In it he attempts to define the approach utilized by the likes of JasperSoft and SugarCRM, which offer open source products with core functionality, as well as commercial extensions. The approach is a twist on the dual licensing approach made famous by MySQL* where the vendor, as copyright holder, makes the code available under both the GNU GPL and a commercial license for customers that would rather avoid the GPL.

The approach taken by JasperSoft et al is not to segment by user base but by features. As Andrew explains, “the commercial license is a super-set of the open source product, i.e., it offers premium product features that you will not see in the GPL license.”

The model is widely used (Hyperic, xTuple, Zenoss, Talend and GroundWork also use it) but has not been properly defined. Savio Rodrigues has referred to it as the “Product Driven OSS Business Model”, Carlo Daffara calls it Split OSS/Commercial, while I have used the term “Split Licensing”.

Andrew recommends referring to the model as Open-Core Licensing, arguing: “My feeling is that we would save a lot of confusion for communities, customers, and vendors if all recognize that a dual license ”open core” model is a sensible business model for all involved,” and that “In this way, it is clear to customers that there is a “core” open source product that is GPL, and there is also additional high-value available as add-on features for purchase.”

Defining the model is important because it should help customers understand the actions and strategies of their vendors and, as Andrew puts it: “If you rename what it is called, you help to remove the “bait and switch” controversy by openly recognizing it as an emerging standard business model with specific attributes associated to it.”

(It is also important to distinguish between Open-Core Licensing and what I would call Embedded Open Source, where the open source code is embedded with a larger commercial package – for example IBM has for many years embedded the Apache HTTP server within its WebSphere middleware, while the Apache Geronimo project forms the basis of its WebSphere Application Server CE product. There is sometimes a fine line between the two models.)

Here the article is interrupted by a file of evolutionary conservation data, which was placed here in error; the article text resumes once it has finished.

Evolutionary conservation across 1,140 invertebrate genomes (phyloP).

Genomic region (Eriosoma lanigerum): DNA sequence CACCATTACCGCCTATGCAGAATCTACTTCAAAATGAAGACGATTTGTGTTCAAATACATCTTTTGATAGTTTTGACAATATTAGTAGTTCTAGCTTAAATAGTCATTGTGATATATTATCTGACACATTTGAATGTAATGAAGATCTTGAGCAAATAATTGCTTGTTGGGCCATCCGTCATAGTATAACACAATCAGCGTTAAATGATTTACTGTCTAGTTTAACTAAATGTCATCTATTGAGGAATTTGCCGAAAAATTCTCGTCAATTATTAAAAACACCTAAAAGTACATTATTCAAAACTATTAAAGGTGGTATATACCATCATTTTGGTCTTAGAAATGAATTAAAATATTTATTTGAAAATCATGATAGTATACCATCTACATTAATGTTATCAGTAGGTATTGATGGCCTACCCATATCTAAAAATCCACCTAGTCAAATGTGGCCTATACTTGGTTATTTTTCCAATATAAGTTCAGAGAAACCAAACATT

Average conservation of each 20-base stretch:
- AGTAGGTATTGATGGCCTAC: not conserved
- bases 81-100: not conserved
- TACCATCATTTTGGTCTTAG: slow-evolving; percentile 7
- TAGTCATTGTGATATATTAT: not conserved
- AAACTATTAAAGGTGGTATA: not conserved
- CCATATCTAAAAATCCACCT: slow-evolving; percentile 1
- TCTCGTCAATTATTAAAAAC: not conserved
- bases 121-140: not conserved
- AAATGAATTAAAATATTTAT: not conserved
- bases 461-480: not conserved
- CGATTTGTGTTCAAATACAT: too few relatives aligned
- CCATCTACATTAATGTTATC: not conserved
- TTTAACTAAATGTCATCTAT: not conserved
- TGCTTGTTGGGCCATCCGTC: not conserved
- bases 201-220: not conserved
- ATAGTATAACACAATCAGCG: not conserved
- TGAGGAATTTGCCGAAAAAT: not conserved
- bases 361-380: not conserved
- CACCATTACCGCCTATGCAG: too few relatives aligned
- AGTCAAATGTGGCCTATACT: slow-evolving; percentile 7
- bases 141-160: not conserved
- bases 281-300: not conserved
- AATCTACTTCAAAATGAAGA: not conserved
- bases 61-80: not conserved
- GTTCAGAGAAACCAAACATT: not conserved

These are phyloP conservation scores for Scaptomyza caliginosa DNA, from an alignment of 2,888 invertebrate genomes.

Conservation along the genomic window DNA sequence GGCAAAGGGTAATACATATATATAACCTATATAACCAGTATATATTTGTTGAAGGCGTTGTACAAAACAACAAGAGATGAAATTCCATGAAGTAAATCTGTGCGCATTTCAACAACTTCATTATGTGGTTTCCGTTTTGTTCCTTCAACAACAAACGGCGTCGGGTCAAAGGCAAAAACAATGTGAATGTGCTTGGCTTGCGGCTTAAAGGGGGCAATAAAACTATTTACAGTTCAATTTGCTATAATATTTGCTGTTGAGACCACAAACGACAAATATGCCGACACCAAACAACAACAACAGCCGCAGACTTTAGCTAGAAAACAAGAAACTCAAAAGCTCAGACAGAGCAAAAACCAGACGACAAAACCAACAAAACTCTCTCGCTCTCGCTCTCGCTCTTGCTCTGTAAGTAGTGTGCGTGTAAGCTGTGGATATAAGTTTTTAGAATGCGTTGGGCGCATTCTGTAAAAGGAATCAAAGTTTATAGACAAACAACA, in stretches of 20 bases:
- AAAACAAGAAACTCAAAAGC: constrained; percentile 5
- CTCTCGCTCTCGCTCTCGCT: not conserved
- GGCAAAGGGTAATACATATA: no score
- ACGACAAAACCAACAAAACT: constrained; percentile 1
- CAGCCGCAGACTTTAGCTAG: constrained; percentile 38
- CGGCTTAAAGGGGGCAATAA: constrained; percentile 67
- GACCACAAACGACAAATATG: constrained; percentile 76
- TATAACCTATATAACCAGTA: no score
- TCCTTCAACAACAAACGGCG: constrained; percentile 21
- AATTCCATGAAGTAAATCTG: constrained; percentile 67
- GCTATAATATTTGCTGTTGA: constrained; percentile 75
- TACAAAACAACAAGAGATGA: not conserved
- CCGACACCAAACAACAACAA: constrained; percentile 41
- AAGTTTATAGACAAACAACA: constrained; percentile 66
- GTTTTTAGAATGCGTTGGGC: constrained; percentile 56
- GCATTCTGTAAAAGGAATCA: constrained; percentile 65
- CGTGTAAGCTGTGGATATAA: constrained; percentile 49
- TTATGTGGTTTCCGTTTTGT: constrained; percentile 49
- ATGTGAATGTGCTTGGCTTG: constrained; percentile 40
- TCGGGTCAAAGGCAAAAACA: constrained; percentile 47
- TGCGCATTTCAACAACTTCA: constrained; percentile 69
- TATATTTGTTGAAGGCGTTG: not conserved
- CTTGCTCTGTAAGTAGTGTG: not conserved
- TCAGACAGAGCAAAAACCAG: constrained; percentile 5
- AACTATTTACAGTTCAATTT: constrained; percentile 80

The term Open-Core Licensing (OCL) certainly makes sense to me and I have decided to adopt it for The 451’s forthcoming report on business models related to open source software. I had originally used the term “split licensing” but have decided to switch to OCL as some people use the term “split licensing” interchangeably with “dual licensing”, such as in this research report from the University of Southampton. (Just to confuse things further, Carlo uses “twin licensing” rather than “dual licensing”).

Another example of “split licensing” being used to describe what I would call “dual licensing” is this blog post by Kirk Wylie, a software engineer in the financial services sector, which also eloquently describes why the OCL model is of interest to customers as well as vendors.

“Let’s say you’re an open source company, and you’re trying to figure out how to sell yourself to me in the Money… “What you have to do is give me something tangible if I give you money. It’s just that simple,” he writes.

“Give me a cookie. Seriously. Give me something I only get if I pay you… It might be development tools… It might be support tools… It might be domain-specific functionality… Heck, figure out how to leverage GPGPUs or Infiniband or whatever. Just find something that I’m going to have to pay you for, and make sure it’s of merit to me. Then sell me that with my support contract.”

(Kirk also concisely describes why the subscription services model doesn’t cut it for the company he works for: “No matter how good your SLA is, getting someone to remote diagnose a problem over a telephone line during a production outage with traders yelling at you is impossible… This means that support is mostly useful pre-production, and post-outage post-mortem. In the middle of the crisis, it’s less than useless. If you can’t fix it, you shouldn’t be running it.”)

One of the issues that Open-Core Licensing raises for vendors is deciding what that cookie will be (it’s what Matt Asay has called “the nettlesome question”). It is up to the vendor to try and decide what features should be commercial and how the balance between the core and the extensions changes over time.

Savio has suggested drop-feeding features from the commercial to the open source product over time, with new features added to the commercial product to ensure customers continue to be willing to pay.

Andrew cites “a timebomb on all commercial features after a certain period of time,” that “makes those commercial features become GPL” but notes that it may not be workable “as it would make a long-term business model a lot trickier”.

As this suggests, there is more to discuss with OCL than its name. Some of the plusses and minuses of the model were discussed here. Andrew also makes the point that it is also debatable whether the code for the commercial extensions should be visible or completely closed.

Naming the model is an important first in setting the terms for the debate, however, and even though it means re-writing my ongoing research report, Open-Core Licensing gets my vote.

*Commercial licensing, via the dual license model, was originally responsible for driving MySQL’s revenue growth, although in recent years subscription services have been a more significant revenue generator.